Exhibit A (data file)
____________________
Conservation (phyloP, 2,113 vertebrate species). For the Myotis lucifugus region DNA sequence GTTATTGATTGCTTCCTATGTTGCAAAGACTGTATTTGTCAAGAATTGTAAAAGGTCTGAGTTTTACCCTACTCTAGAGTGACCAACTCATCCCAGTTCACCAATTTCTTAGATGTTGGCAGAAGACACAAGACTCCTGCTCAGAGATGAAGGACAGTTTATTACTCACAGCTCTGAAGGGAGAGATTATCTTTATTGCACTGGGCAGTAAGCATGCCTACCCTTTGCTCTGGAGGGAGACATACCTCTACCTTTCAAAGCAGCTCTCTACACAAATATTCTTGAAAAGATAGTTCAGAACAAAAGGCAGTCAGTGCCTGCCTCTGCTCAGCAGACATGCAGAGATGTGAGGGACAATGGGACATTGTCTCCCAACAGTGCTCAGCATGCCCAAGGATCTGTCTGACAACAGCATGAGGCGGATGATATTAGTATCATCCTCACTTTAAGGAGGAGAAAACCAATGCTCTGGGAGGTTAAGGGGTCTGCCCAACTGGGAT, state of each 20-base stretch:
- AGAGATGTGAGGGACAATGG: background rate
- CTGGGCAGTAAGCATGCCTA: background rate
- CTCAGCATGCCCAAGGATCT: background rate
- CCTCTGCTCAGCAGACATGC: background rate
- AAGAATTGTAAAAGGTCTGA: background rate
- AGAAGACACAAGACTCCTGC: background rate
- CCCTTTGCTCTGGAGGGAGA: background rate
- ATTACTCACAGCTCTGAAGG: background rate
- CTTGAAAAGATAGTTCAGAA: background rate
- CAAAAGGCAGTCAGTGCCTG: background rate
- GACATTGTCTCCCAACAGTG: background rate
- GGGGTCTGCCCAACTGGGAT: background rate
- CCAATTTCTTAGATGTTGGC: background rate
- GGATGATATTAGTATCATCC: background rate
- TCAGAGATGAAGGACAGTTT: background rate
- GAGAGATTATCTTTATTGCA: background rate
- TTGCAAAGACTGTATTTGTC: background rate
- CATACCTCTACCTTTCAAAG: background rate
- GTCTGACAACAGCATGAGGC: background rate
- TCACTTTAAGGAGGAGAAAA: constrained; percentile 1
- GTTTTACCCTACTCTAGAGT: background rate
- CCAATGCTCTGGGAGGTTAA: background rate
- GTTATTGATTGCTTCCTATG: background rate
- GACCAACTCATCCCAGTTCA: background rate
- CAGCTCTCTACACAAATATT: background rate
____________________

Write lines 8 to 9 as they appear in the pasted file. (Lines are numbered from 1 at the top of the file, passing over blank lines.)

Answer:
- CCCTTTGCTCTGGAGGGAGA: background rate
- ATTACTCACAGCTCTGAAGG: background rate